Rhodes and the Dodecanese Sights

Monastery of the Apocalypse

  • Religious Building/Site/Shrine

Published 05/28/2015

Fodor's Review

In AD 95, during the emperor Domitian's persecution of Christians, St. John the Theologian was banished to Patmos, where he lived until his reprieve two years later. He writes that it was on Patmos that he "heard … a great voice, as of a trumpet," commanding him to write a book and "send it unto the seven churches." According to tradition, St. John wrote the text of Revelation in the little cave, the Sacred Grotto, now built into the Monastery of the Apocalypse. The voice of God spoke through a threefold crack in the rock, and the saint dictated to his follower Prochorus. A slope in the wall is pointed to as the desk where Prochorus wrote, and a silver halo is set on the stone that was the apostle's pillow. The grotto is decorated with wall paintings from the 12th century and icons from the 16th.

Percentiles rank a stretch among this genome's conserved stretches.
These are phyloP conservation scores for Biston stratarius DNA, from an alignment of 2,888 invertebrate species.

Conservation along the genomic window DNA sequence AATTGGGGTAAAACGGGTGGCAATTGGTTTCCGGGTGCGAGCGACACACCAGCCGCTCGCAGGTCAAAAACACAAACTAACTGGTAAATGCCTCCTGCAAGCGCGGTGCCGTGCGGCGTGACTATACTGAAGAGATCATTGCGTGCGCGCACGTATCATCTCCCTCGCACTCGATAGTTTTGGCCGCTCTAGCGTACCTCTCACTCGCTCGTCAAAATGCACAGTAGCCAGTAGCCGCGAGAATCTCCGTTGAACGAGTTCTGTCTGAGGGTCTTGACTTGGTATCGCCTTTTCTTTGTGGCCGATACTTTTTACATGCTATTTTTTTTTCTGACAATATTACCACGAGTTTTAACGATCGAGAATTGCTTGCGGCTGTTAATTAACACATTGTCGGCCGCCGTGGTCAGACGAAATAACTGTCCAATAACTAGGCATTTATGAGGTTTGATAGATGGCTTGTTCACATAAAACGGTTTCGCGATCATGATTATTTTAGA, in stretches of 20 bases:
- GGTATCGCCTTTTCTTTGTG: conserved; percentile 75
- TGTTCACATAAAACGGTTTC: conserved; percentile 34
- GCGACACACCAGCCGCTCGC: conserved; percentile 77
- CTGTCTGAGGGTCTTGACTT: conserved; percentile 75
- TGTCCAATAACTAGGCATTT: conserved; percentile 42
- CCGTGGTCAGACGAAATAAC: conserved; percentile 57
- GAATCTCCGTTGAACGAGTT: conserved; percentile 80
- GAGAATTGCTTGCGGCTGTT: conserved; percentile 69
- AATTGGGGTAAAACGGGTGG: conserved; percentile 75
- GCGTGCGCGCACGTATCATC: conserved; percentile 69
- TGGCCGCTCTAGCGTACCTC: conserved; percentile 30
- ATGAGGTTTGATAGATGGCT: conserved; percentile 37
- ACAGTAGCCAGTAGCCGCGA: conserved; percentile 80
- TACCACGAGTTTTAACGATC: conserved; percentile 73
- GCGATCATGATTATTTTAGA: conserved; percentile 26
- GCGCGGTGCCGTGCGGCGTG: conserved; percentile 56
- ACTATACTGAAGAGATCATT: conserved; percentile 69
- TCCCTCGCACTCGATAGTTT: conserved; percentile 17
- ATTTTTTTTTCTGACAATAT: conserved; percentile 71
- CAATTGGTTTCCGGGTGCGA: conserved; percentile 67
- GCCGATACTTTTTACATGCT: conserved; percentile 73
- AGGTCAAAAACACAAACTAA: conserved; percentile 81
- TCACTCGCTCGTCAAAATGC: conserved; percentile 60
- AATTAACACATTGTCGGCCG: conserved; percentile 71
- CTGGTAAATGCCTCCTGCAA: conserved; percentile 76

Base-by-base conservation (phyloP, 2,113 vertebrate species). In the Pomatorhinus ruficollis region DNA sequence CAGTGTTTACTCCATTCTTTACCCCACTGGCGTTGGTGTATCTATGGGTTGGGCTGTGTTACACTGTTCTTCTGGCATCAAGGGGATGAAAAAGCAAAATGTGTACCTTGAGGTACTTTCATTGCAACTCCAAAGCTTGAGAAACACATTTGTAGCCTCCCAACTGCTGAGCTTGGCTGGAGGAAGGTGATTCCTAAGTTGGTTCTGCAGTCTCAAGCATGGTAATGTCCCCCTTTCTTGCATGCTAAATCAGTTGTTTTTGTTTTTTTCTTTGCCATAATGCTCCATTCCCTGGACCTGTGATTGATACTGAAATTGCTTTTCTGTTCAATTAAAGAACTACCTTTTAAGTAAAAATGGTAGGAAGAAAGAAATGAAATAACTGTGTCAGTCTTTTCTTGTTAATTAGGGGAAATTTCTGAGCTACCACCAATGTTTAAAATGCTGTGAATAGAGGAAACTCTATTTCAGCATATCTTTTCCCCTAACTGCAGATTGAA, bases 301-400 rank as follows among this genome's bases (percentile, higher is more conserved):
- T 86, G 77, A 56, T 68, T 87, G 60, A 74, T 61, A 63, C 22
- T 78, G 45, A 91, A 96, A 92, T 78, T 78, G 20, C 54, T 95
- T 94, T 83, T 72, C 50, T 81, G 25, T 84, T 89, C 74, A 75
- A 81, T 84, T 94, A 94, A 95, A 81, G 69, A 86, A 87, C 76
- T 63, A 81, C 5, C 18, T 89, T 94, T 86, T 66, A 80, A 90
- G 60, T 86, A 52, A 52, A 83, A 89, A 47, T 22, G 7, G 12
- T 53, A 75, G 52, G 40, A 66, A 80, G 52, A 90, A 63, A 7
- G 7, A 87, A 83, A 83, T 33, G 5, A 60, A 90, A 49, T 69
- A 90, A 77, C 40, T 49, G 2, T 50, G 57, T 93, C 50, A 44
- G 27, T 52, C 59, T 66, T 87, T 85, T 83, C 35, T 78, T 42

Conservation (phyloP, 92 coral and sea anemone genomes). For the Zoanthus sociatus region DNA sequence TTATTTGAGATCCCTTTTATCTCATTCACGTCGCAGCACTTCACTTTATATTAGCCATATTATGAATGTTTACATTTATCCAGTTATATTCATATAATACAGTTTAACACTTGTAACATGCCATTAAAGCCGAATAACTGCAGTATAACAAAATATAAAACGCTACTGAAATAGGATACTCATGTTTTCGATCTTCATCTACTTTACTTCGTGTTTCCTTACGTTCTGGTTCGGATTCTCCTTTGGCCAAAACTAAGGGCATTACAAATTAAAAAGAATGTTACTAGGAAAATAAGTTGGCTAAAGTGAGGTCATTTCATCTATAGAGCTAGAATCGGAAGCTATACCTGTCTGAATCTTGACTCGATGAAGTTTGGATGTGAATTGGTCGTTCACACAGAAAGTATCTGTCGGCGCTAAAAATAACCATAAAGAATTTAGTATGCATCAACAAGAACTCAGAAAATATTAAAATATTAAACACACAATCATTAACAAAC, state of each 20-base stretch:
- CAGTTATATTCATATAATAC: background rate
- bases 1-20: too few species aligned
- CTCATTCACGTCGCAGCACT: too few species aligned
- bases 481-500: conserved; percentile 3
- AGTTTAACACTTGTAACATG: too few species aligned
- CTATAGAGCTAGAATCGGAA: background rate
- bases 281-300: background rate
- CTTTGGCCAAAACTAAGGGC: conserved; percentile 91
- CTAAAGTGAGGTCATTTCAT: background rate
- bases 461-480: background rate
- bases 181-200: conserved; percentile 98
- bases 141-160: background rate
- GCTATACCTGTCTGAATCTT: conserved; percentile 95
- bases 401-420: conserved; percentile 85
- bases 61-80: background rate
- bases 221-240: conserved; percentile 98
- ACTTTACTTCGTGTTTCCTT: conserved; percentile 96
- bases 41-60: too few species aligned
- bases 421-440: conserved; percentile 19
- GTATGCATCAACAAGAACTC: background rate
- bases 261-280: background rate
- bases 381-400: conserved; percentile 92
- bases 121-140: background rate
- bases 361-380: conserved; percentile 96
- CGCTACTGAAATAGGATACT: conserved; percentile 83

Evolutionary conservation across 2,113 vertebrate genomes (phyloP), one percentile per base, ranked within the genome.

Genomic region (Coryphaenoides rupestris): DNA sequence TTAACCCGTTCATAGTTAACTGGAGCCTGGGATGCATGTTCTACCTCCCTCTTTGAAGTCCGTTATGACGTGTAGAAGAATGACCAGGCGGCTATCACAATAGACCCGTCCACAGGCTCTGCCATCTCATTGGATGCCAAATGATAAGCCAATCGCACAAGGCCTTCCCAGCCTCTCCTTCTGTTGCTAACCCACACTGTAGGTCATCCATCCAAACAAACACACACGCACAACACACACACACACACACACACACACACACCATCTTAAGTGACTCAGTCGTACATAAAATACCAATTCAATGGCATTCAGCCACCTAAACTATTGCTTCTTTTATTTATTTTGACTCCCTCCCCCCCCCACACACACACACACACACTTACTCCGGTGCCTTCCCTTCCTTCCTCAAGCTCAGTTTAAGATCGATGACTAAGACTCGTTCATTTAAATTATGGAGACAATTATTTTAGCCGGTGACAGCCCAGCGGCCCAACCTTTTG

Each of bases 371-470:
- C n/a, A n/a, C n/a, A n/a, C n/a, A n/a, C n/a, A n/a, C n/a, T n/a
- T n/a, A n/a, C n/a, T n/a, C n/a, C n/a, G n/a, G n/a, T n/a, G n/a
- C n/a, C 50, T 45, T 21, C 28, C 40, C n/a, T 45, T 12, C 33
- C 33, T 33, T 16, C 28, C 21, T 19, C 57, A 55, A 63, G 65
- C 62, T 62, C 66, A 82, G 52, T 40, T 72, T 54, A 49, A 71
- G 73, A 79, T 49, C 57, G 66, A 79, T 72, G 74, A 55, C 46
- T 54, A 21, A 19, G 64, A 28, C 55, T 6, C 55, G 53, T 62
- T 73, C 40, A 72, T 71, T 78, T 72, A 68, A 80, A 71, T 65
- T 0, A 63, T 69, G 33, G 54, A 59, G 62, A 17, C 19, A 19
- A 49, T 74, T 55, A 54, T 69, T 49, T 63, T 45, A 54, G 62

The monastery, which is accessible via several flights of outdoor stairs, was constructed in the 17th century from architectural fragments of earlier buildings, and further embellished in later years; the complex also contains chapels to St. Artemios and St. Nicholas.

Sight Information


2 km (1 mile) south of Chora on Skala–Chora Rd., Chora, Patmos, 85500, Greece



Sight Details:

  • Free
  • May–Aug., daily 8–1:30 (also 2–6 on Sun., Tues., and Thurs.); Sept.–Apr., hours vary

Published 05/28/2015


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